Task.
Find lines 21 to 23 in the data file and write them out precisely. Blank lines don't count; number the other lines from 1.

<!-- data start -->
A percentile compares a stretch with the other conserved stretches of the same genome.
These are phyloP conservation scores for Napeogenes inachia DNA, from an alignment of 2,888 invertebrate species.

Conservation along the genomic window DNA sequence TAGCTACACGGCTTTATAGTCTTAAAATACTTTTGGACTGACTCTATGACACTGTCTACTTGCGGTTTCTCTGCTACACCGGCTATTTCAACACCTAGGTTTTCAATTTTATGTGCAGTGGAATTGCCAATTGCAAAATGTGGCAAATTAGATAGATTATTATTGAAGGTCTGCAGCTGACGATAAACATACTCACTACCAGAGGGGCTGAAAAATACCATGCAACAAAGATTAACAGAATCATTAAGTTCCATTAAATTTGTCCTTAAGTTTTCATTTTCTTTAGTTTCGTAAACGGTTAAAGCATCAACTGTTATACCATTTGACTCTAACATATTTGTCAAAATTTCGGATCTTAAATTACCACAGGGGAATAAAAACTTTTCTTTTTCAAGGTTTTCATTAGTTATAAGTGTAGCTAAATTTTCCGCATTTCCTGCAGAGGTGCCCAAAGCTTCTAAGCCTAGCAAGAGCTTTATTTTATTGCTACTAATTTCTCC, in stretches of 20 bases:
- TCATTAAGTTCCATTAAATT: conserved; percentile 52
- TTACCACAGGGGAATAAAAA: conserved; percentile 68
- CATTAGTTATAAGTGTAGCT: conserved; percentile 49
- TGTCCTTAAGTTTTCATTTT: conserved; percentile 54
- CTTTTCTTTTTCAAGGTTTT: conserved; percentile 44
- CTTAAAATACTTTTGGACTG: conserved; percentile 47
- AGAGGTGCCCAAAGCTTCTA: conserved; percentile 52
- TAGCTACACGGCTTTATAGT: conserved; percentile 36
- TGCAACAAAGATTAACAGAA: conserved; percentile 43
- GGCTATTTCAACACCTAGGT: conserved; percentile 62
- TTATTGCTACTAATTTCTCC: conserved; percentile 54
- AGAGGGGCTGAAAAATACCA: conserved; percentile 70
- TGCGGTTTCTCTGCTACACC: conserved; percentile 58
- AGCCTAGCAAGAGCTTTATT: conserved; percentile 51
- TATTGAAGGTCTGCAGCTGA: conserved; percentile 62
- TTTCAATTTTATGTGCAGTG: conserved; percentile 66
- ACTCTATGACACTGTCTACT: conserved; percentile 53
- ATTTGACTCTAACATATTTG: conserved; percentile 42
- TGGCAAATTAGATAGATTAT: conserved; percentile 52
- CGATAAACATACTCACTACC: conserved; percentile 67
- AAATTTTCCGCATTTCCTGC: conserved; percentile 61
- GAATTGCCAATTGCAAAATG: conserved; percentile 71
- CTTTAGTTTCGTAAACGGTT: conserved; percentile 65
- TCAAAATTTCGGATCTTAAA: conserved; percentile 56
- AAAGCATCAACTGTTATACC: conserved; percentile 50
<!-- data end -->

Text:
- ATTTGACTCTAACATATTTG: conserved; percentile 42
- TGGCAAATTAGATAGATTAT: conserved; percentile 52
- CGATAAACATACTCACTACC: conserved; percentile 67